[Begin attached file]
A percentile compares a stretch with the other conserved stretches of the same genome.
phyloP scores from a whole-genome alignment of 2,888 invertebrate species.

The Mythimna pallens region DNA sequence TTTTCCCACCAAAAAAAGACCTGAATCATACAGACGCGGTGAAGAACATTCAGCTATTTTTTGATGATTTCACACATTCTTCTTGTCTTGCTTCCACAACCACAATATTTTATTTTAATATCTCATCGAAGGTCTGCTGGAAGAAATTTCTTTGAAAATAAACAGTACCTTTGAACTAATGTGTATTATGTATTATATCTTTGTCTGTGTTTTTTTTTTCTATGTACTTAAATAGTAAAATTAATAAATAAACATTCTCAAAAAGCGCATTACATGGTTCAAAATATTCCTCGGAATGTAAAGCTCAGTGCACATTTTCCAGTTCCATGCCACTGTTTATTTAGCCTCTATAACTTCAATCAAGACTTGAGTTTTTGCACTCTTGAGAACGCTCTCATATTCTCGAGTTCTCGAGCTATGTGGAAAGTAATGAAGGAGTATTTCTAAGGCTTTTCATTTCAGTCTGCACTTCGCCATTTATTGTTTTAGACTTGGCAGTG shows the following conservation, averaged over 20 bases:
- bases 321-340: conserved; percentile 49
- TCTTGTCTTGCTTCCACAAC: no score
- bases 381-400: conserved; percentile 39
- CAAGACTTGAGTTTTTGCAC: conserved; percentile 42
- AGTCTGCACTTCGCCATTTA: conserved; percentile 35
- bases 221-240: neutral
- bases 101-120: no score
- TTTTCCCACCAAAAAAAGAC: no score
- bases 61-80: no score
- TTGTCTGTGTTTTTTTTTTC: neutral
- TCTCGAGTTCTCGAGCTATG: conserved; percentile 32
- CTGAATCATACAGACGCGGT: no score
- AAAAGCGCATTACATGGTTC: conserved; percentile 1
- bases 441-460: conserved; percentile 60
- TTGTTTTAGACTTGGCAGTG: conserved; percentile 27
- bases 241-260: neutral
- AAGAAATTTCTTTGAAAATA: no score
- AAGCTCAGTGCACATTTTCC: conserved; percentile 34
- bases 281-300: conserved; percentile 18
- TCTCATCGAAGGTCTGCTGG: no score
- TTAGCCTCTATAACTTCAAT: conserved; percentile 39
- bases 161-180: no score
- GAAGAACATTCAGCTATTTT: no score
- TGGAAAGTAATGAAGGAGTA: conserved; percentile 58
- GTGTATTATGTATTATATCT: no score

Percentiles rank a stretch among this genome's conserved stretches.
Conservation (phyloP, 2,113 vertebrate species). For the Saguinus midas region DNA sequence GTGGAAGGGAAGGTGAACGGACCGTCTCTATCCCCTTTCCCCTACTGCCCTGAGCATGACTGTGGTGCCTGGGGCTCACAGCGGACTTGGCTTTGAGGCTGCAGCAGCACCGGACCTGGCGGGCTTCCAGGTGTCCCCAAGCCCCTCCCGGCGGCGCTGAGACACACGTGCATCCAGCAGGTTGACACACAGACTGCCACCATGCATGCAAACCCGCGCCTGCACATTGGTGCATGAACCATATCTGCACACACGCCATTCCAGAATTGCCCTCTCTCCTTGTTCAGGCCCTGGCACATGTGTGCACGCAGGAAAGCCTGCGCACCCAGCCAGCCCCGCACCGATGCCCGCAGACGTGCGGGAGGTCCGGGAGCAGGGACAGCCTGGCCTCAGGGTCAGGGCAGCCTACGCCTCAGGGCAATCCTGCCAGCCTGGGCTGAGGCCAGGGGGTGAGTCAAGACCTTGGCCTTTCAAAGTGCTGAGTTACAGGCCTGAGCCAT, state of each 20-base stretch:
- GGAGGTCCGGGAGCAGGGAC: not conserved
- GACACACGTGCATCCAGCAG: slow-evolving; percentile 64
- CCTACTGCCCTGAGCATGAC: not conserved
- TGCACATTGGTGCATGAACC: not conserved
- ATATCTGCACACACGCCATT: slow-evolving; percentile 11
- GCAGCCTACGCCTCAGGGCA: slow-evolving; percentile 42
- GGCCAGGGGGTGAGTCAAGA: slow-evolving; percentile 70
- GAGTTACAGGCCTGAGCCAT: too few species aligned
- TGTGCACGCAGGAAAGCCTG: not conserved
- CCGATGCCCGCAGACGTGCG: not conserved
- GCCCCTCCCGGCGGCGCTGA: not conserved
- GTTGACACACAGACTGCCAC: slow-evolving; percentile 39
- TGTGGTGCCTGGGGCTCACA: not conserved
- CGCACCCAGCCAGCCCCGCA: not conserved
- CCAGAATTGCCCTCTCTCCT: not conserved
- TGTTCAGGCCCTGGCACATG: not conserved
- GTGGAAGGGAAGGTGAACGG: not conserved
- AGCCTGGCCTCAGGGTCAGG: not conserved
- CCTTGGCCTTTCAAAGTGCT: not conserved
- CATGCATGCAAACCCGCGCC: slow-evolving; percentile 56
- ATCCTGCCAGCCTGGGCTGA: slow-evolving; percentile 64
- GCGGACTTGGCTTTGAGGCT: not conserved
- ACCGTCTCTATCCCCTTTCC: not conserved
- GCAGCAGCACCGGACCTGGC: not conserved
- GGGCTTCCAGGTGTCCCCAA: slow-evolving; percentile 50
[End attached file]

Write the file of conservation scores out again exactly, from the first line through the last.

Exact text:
A percentile compares a stretch with the other conserved stretches of the same genome.
phyloP scores from a whole-genome alignment of 2,888 invertebrate species.

The Mythimna pallens region DNA sequence TTTTCCCACCAAAAAAAGACCTGAATCATACAGACGCGGTGAAGAACATTCAGCTATTTTTTGATGATTTCACACATTCTTCTTGTCTTGCTTCCACAACCACAATATTTTATTTTAATATCTCATCGAAGGTCTGCTGGAAGAAATTTCTTTGAAAATAAACAGTACCTTTGAACTAATGTGTATTATGTATTATATCTTTGTCTGTGTTTTTTTTTTCTATGTACTTAAATAGTAAAATTAATAAATAAACATTCTCAAAAAGCGCATTACATGGTTCAAAATATTCCTCGGAATGTAAAGCTCAGTGCACATTTTCCAGTTCCATGCCACTGTTTATTTAGCCTCTATAACTTCAATCAAGACTTGAGTTTTTGCACTCTTGAGAACGCTCTCATATTCTCGAGTTCTCGAGCTATGTGGAAAGTAATGAAGGAGTATTTCTAAGGCTTTTCATTTCAGTCTGCACTTCGCCATTTATTGTTTTAGACTTGGCAGTG shows the following conservation, averaged over 20 bases:
- bases 321-340: conserved; percentile 49
- TCTTGTCTTGCTTCCACAAC: no score
- bases 381-400: conserved; percentile 39
- CAAGACTTGAGTTTTTGCAC: conserved; percentile 42
- AGTCTGCACTTCGCCATTTA: conserved; percentile 35
- bases 221-240: neutral
- bases 101-120: no score
- TTTTCCCACCAAAAAAAGAC: no score
- bases 61-80: no score
- TTGTCTGTGTTTTTTTTTTC: neutral
- TCTCGAGTTCTCGAGCTATG: conserved; percentile 32
- CTGAATCATACAGACGCGGT: no score
- AAAAGCGCATTACATGGTTC: conserved; percentile 1
- bases 441-460: conserved; percentile 60
- TTGTTTTAGACTTGGCAGTG: conserved; percentile 27
- bases 241-260: neutral
- AAGAAATTTCTTTGAAAATA: no score
- AAGCTCAGTGCACATTTTCC: conserved; percentile 34
- bases 281-300: conserved; percentile 18
- TCTCATCGAAGGTCTGCTGG: no score
- TTAGCCTCTATAACTTCAAT: conserved; percentile 39
- bases 161-180: no score
- GAAGAACATTCAGCTATTTT: no score
- TGGAAAGTAATGAAGGAGTA: conserved; percentile 58
- GTGTATTATGTATTATATCT: no score

Percentiles rank a stretch among this genome's conserved stretches.
Conservation (phyloP, 2,113 vertebrate species). For the Saguinus midas region DNA sequence GTGGAAGGGAAGGTGAACGGACCGTCTCTATCCCCTTTCCCCTACTGCCCTGAGCATGACTGTGGTGCCTGGGGCTCACAGCGGACTTGGCTTTGAGGCTGCAGCAGCACCGGACCTGGCGGGCTTCCAGGTGTCCCCAAGCCCCTCCCGGCGGCGCTGAGACACACGTGCATCCAGCAGGTTGACACACAGACTGCCACCATGCATGCAAACCCGCGCCTGCACATTGGTGCATGAACCATATCTGCACACACGCCATTCCAGAATTGCCCTCTCTCCTTGTTCAGGCCCTGGCACATGTGTGCACGCAGGAAAGCCTGCGCACCCAGCCAGCCCCGCACCGATGCCCGCAGACGTGCGGGAGGTCCGGGAGCAGGGACAGCCTGGCCTCAGGGTCAGGGCAGCCTACGCCTCAGGGCAATCCTGCCAGCCTGGGCTGAGGCCAGGGGGTGAGTCAAGACCTTGGCCTTTCAAAGTGCTGAGTTACAGGCCTGAGCCAT, state of each 20-base stretch:
- GGAGGTCCGGGAGCAGGGAC: not conserved
- GACACACGTGCATCCAGCAG: slow-evolving; percentile 64
- CCTACTGCCCTGAGCATGAC: not conserved
- TGCACATTGGTGCATGAACC: not conserved
- ATATCTGCACACACGCCATT: slow-evolving; percentile 11
- GCAGCCTACGCCTCAGGGCA: slow-evolving; percentile 42
- GGCCAGGGGGTGAGTCAAGA: slow-evolving; percentile 70
- GAGTTACAGGCCTGAGCCAT: too few species aligned
- TGTGCACGCAGGAAAGCCTG: not conserved
- CCGATGCCCGCAGACGTGCG: not conserved
- GCCCCTCCCGGCGGCGCTGA: not conserved
- GTTGACACACAGACTGCCAC: slow-evolving; percentile 39
- TGTGGTGCCTGGGGCTCACA: not conserved
- CGCACCCAGCCAGCCCCGCA: not conserved
- CCAGAATTGCCCTCTCTCCT: not conserved
- TGTTCAGGCCCTGGCACATG: not conserved
- GTGGAAGGGAAGGTGAACGG: not conserved
- AGCCTGGCCTCAGGGTCAGG: not conserved
- CCTTGGCCTTTCAAAGTGCT: not conserved
- CATGCATGCAAACCCGCGCC: slow-evolving; percentile 56
- ATCCTGCCAGCCTGGGCTGA: slow-evolving; percentile 64
- GCGGACTTGGCTTTGAGGCT: not conserved
- ACCGTCTCTATCCCCTTTCC: not conserved
- GCAGCAGCACCGGACCTGGC: not conserved
- GGGCTTCCAGGTGTCCCCAA: slow-evolving; percentile 50